Jerome Powell finally gets a ringing endorsement
Jerome Powell finally got the markets on his side. The S&P 500 fell after each of his first seven FOMC meetings as chairman (by far the longest on record), but the market jolted higher on Wednesday.
One big quote: "The big pivot in FOMC communication was not just the introduction of the word ‘patient,’ but also the removal of forward guidance explicitly signaling that the next change [will be a rate increase]," said Ian Lyngen, head of U.S. rates strategy at BMO Capital Markets.
- "This is all the more remarkable given that back in December, 15 FOMC members anticipated one or more hikes to be prudent in 2019. There certainly has been a change of heart in D.C."
Bank of America Merrill Lynch called it the "Dove Show."
Between the lines: Whether Wednesday was, in fact, a good day depended on who you asked and what they buy.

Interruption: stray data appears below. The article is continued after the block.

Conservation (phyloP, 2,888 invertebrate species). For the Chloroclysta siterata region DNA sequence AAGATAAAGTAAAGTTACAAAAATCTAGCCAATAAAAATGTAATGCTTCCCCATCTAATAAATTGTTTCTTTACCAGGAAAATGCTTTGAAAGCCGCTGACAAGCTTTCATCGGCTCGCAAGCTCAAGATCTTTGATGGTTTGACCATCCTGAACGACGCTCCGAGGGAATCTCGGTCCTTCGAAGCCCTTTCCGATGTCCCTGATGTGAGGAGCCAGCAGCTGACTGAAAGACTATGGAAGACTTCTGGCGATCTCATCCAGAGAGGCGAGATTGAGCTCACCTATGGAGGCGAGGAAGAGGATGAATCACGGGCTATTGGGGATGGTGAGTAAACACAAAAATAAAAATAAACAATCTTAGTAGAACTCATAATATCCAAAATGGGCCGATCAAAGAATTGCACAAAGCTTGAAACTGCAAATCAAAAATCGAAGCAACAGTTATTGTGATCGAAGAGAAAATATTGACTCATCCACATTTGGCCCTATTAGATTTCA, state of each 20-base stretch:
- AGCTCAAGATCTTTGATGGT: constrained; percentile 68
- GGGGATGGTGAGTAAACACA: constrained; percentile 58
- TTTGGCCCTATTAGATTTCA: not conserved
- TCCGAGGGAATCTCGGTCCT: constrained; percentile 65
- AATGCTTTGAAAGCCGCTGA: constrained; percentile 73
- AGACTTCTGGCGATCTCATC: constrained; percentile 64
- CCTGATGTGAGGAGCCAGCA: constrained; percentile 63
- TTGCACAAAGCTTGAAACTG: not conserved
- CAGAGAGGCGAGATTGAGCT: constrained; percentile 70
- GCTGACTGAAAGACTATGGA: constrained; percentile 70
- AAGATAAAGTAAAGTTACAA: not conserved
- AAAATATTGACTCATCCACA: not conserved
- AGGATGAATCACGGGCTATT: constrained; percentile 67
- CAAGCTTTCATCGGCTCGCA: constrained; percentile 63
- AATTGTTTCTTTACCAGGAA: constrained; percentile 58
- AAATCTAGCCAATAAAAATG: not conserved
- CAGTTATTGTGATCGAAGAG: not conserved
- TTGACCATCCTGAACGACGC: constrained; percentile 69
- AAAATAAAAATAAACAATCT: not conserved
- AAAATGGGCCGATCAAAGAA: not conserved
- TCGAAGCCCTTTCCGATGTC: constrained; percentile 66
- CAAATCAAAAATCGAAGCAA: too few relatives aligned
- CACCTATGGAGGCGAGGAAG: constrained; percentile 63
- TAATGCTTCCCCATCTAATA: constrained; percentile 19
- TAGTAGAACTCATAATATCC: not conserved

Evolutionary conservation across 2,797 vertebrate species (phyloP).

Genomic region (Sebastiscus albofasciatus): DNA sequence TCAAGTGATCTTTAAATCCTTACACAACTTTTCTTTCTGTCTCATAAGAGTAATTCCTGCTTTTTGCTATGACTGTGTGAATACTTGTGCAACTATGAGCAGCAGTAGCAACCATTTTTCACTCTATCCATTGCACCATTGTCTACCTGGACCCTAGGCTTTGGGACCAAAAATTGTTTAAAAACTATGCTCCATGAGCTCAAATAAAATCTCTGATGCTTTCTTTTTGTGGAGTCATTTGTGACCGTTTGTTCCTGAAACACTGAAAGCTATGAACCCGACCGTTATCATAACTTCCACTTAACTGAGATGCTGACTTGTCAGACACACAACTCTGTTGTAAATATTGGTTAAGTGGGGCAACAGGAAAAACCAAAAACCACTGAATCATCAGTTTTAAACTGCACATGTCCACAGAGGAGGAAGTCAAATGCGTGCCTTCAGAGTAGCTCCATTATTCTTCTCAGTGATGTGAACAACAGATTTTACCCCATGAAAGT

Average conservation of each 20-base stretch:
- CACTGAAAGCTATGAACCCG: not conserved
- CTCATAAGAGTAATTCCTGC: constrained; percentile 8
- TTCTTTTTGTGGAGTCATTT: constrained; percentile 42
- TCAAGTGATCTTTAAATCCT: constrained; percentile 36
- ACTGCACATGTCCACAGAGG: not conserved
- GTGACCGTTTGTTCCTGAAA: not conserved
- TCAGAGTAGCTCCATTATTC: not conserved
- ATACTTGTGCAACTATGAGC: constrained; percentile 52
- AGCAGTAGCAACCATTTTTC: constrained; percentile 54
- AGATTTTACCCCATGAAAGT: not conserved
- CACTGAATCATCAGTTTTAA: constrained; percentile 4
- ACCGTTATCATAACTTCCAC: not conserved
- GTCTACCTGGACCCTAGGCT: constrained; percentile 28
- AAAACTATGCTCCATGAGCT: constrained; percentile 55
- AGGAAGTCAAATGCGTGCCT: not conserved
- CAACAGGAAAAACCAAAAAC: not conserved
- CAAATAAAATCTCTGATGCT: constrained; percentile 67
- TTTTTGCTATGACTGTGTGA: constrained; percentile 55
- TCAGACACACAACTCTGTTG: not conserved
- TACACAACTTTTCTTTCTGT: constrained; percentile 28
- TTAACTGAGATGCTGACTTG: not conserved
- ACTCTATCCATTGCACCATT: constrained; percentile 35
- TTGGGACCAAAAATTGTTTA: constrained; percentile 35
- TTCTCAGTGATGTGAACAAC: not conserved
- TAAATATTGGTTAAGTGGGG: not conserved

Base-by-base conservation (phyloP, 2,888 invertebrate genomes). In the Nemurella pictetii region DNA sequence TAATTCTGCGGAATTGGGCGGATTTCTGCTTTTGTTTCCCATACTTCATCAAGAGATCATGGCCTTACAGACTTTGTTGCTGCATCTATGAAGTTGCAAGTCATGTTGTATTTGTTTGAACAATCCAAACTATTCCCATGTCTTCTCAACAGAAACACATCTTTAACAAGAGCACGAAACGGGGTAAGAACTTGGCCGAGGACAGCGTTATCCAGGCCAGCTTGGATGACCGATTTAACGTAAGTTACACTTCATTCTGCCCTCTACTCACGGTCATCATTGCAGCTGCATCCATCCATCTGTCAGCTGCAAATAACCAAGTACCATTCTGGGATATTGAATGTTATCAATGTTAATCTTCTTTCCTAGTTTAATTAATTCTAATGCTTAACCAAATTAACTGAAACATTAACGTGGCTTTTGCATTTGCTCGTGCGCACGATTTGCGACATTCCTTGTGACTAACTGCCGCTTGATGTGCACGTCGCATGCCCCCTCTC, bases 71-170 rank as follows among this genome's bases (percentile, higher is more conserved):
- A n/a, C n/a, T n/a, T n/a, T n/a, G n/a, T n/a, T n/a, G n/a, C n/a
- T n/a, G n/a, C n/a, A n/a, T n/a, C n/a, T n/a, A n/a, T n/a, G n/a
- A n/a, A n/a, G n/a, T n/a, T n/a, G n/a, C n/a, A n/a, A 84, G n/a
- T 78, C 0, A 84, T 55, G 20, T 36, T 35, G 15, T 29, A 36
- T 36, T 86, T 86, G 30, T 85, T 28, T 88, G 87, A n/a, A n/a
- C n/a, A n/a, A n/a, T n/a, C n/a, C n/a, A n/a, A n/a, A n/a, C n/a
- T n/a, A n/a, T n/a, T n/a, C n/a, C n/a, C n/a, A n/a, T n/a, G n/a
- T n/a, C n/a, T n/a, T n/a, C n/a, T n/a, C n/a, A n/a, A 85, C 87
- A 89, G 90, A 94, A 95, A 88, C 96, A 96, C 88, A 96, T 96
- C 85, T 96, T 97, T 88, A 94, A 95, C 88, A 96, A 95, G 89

- Dollar bulls got punched in the mouth, with the dollar index falling to its lowest in three weeks.
- Bond traders saw opportunity, as the Treasury yield curve steepened with investors buying shorter-dated bonds. Fed fund futures show the market is pricing in no more rate hikes this year and almost the same likelihood of a rate cut as a rate hike by December.
- Stock traders were giddy. The Dow jumped more than 400 points (Dow 25K!!!) and the Nasdaq gained 2.17%.
What's next? Scott Minerd, global chief investment officer at Guggenheim Partners, said the Fed’s pause will allow excesses to continue to build and increase the risks of financial instability. But that's a good thing if you like to party.
- "The Fed refilled the punch bowl and the party goes on," Minerd told Reuters. "Buy risk assets."
Go deeper: Jerome Powell's attempts to please everyone have backfired